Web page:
Closely related to Thai cuisine, Lao food is, in fact, more widely consumed than you might think: in addition to the more than two million ethnic Lao in Laos, Lao cuisine is the daily sustenance for roughly a third of the Thai population, while more than a few Lao dishes are commonplace on the menus of Thai restaurants in the West. Although Lao cuisine isn’t strongly influenced by that of its other neighbours, Chinese and Vietnamese immigrants have made their mark on the culinary landscape by opening restaurants and noodle stalls throughout the country, while the French introduced bread, pâté and pastries.
Fiery and fragrant, with a touch of sour, Lao food owes its distinctive taste to fermented fish sauce, lemongrass, coriander leaves, chillies and lime juice. Eaten with the hands along with the staple, sticky rice, much of Lao cuisine is roasted over an open fire and served with fresh herbs and vegetables. Pork, chicken, duck and water buffalo all end up in the kitchen, but freshwater fish is the main source of protein in the Lao diet. Many in rural Laos, especially in the more remote mountainous regions, prefer animals of a wilder sort – mouse deer, wild pigs, rats, birds or whatever else can be caught. Though you may not encounter them on menus, you’re likely to see them being sold by the side of the road when travelling in these parts.
Vientiane and Luang Prabang are the country’s culinary centres, boasting excellent Lao food and international cuisine. Towns with a well-developed tourist infrastructure will usually have a number of restaurants serving a mix of Lao, Thai, Chinese and Western dishes, usually of varying standards, but once you’re off the well-beaten tourist trail it can be hard to find much variety beyond fried rice and noodle soup.
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This top-notch noodle dish is probably the most common of Lao food and is a staple not so different to Pho which is synonymous with their Vietnamese neighbours. While common as breakfast Khao Piak Sen also makes good for lunch and pretty much anytime of the day. This tasty soup bowl generally comes as Beef or Chicken served in like broth over flat rice noodles and flavourings of fresh herbs. Often accompanied by optional garnish of chilli oil, lime juice, bean sprouts, long beans, holy basil and cilantro. Khao Piak Sen costs roughly 10,000 Kip.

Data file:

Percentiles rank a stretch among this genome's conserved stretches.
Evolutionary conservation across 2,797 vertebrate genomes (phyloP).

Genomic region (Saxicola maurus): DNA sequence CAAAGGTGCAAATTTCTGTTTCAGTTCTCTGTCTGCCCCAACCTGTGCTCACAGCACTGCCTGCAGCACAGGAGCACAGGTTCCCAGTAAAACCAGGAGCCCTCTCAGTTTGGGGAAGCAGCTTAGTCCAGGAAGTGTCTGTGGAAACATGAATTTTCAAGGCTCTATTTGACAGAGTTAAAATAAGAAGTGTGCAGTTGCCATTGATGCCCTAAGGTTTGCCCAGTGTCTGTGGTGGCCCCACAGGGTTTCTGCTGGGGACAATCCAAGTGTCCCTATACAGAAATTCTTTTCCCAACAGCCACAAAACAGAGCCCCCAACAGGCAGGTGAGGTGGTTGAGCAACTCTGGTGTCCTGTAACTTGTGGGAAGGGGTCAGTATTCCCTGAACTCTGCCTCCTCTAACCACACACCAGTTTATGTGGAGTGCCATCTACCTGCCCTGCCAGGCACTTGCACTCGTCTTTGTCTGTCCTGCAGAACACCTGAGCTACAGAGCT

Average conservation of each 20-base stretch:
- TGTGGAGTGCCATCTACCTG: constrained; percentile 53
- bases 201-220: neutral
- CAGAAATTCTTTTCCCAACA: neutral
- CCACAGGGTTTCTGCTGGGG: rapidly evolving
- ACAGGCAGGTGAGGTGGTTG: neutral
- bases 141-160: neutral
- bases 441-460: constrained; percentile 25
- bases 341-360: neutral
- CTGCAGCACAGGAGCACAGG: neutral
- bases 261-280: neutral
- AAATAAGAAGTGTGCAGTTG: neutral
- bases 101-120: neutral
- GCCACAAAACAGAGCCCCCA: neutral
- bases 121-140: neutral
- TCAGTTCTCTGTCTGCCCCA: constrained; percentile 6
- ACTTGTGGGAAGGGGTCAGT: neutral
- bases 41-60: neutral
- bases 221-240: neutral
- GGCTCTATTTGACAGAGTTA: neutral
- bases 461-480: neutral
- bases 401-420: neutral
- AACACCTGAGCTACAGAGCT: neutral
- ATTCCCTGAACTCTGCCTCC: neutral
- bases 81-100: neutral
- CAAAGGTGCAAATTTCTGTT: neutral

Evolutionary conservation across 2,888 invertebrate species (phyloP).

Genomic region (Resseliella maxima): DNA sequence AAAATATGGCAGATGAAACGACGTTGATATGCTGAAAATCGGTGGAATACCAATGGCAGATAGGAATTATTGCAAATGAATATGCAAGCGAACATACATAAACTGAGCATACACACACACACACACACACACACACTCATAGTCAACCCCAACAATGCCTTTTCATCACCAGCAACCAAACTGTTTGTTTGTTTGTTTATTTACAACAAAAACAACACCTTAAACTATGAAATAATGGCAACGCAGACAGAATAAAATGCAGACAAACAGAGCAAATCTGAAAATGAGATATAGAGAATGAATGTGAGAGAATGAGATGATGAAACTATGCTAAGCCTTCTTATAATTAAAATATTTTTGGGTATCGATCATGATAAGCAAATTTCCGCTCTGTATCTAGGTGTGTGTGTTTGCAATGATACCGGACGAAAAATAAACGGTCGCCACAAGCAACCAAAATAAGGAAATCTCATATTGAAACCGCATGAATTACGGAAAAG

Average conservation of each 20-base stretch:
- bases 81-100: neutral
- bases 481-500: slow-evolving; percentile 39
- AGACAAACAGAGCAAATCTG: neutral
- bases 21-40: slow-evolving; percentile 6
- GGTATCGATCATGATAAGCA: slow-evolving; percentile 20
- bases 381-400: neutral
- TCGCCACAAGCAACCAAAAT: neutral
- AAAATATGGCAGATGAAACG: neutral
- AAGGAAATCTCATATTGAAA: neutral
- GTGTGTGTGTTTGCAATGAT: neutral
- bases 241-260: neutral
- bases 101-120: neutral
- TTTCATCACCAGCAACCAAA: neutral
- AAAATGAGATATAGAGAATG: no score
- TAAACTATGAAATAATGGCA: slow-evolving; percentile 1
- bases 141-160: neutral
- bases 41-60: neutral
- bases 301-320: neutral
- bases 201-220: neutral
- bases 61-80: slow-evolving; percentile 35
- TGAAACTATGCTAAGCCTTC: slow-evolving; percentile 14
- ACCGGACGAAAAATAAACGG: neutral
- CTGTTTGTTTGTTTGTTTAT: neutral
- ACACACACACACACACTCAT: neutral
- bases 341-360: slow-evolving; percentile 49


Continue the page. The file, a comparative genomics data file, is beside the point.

While famous in Thailand’s Isaan region this fiery, minced pork salad originates from Laos. Easily one of my favourite foods in Asia and a must try for any visit to Laos (or Isaan). While Laab does have variations the most popular dish comes with stir-fried minced pork cooked with shallots, coriander, chillies and mint leaves. Salty of fish sauce and sour of lime for seasoning. Note, Laab can be found using raw uncooked meat which I strongly advise against eating. As most of Lao food Laab comes served with sticky rice (Khao Niew) an accompanying staple. Laab Moo costs roughly 20,000 Kip.
Sai Oua / Sausage
The Lao Sausage is not so different to the famous Chiang Mai Sausage next door in Thailand (Lanna Food). A meat treat which fuses the regions signature flavours with sours of lemongrass and kaffir lime and the fiery kicks of chillies and galangal. Fused together with minced pork and pressed into skins. Lao Sausages can often be seen drying at roadsides or strung up at local markets. Unlike the Sai Oua of Lanna Thai food the Laos Sausage comes served with a tasty dry chilli dip (Nam Cheo) and of course sticky rice. A serving of Sai Oua costs roughly 20,000 Kip
One of the most sought after beers in Southeast Asia, a favourite with Southeast Asia’s backpackers and now found exported through Europe. Beer Lao is hard to avoid in Laos and is said to have 99% share of the beer market in Laos. It is everywhere and as far as beer goes it’s not so bad. If bored of the regular Beer Lao (as you will be) you can always try Beer Lao Black brewed with a roasted malt or Beer Lao Gold more expensive but not more delicious. Big Bottles of Beer Lao (640ml) cost roughly 10,000 Kip
Tam Mak Hoong
Tam Mak Hoong is the Lao equivalent although the term Som Tam is easily interchangeable. This fiery green papaya salad brings the signature sweet, sour, salty and hot signatures of the region. Tam Mak Hoong easily recognised by large mortar and pestles and bright red tomatoes. In the large mortar and pestle strips of green (unripe) papaya are crunched together with a handful of basic ingredients including palm sugar, lime, fish sauce, peanuts and chillies. Other optional Lao ingredients include soft-shelled crab, pickled fish sauce (padek) and Makok a sour olive shaped berry. Eat with sticky rice. Tam Mak Hoong costs roughly 10,000 Kip
Laos’s best coffee is grown on the Bolaven Plateau, outside Paksong in southern Laos, where it was introduced by the French in the early twentieth century. Most of the coffee produced is robusta, although some arabica is grown as well. Quality is generally very high, and the coffee has a rich, full-bodied flavour. Some establishments that are accustomed to foreigners may serve instant coffee (kafeh net, after the Lao word for Nescafé, the most common brand); if you want locally grown coffee ask for kafeh Láo or kafeh thông, literally “bag coffee”, after the traditional technique of preparing the coffee.
Traditionally, hot coffee is served with a complimentary glass of weak Chinese tea or hot water, to be drunk in between sips of the very sweet coffee, though you’re unlikely to experience this in many places. If you prefer your coffee black, and without sugar, order kafeh dam baw sai nâm tan. A perfect alternative for the hot weather is kafeh yén, in which the same concoction is mixed with crushed ice.